BOSTON - First impressions from the Red Sox' 4-3 loss to Tampa Bay:
* There's a steep learning curve for a set-up man, as Clay Buchholz discovered.
Although he's pitched out of the bullpen for the last couple of months, most of those appearances weren't of the high leverage variety. More often than not, the Sox had a sizeable lead, or Buchholz was brought in earlier in the game. Or they were behind and he was mopping up.
But Tuesday was different. The Rays had battled back to tie the game in the bottom of the seventh, and after Matt Barnes got the final out in that inning, Buchholz came in to start the eighth.
After getting Kevin Kiermaier on a groundout to lead off the inning, Buchholz threw a four-seamer to Evan Longoria that the Tampa Bay third baseman launched toward the Charles River, clearing everything and putting the Rays up by a run.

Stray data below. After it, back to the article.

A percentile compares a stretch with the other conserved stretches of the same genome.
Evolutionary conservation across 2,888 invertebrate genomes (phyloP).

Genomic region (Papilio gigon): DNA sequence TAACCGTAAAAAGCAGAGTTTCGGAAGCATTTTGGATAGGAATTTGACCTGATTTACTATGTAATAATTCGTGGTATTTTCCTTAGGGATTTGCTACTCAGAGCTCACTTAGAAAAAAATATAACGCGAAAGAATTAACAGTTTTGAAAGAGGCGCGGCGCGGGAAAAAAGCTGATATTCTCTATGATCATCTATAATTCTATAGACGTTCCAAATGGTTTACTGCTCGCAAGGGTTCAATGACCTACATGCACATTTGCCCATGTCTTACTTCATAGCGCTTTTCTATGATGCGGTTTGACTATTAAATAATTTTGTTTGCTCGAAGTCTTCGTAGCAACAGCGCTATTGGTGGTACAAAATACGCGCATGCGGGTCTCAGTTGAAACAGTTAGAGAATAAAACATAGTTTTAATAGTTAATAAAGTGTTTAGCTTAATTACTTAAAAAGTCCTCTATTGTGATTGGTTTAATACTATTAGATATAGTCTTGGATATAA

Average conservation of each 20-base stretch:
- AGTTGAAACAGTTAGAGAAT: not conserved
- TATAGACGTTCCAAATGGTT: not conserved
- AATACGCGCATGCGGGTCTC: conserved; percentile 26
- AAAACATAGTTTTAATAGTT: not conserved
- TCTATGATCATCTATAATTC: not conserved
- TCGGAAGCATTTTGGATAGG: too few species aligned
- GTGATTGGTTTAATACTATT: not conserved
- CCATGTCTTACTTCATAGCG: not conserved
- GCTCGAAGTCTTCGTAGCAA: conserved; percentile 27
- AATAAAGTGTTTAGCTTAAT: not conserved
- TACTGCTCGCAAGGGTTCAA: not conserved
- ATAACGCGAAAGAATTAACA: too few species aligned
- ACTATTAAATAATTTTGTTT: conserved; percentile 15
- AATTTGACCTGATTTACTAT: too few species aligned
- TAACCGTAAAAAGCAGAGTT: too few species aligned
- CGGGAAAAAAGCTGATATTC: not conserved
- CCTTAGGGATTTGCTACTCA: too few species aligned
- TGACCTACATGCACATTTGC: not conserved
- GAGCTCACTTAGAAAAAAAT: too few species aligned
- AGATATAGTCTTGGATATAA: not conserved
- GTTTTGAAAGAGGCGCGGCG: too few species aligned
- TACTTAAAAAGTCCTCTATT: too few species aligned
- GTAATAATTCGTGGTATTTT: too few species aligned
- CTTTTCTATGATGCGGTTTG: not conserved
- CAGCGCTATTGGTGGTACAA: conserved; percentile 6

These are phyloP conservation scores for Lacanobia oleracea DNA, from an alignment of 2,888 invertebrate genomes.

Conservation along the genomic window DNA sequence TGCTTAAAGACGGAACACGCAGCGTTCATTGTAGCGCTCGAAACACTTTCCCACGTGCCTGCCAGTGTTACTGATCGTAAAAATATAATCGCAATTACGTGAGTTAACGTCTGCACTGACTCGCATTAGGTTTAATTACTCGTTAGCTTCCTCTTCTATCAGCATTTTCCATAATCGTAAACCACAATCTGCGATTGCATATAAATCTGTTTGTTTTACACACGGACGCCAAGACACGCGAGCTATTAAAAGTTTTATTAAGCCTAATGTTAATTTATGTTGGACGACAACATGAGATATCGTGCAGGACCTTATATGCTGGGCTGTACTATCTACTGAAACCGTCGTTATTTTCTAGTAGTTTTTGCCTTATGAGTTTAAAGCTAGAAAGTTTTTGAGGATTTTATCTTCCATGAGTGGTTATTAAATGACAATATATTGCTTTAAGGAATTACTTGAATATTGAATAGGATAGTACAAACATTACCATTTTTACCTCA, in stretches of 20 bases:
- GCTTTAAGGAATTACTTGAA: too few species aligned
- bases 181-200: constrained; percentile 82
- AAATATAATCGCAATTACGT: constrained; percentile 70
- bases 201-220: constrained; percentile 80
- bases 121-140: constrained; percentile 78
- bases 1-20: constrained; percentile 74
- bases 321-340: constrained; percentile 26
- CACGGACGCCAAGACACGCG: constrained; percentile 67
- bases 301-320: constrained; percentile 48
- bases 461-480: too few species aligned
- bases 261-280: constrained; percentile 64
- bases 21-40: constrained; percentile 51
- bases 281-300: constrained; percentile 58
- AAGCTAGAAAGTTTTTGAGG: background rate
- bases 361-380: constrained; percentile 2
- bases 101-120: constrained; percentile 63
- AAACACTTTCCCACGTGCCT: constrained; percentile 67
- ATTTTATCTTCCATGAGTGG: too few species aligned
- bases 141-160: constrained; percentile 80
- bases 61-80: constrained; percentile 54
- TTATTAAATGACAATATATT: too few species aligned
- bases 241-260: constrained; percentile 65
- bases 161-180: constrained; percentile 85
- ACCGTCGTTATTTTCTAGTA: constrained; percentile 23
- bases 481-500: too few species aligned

It was a reminder that in late innings of close games, one pitch, with missed location, can really hurt.
* Hanley Ramirez knocked in two runs. He was sort of lucky.
In the fifth inning, Ramirez hit a twisting opposite-field fly ball down the right field line. It landed just past the Pesky Pole in right, measured at 307 feet, the shortest homer in baseball this season, according to ESPN Stats and Information.
Then, an inning later, Ramirez hit a pop fly that drifted into shallow right. Three Rays defenders converged -- first baseman, second baseman and right fielder -- and somehow the ball dropped in between all three for a run-scoring single.
Two cheap hits, two RBI.
At times, you'll see hitters mash the ball, only to have it hit right at someone for an out. Rotten luck, and all.
Tuesday night, Ramirez got to experience the flip side of that.
* Drew Pomeranz had an excellent outing -- until his final pitch of the night.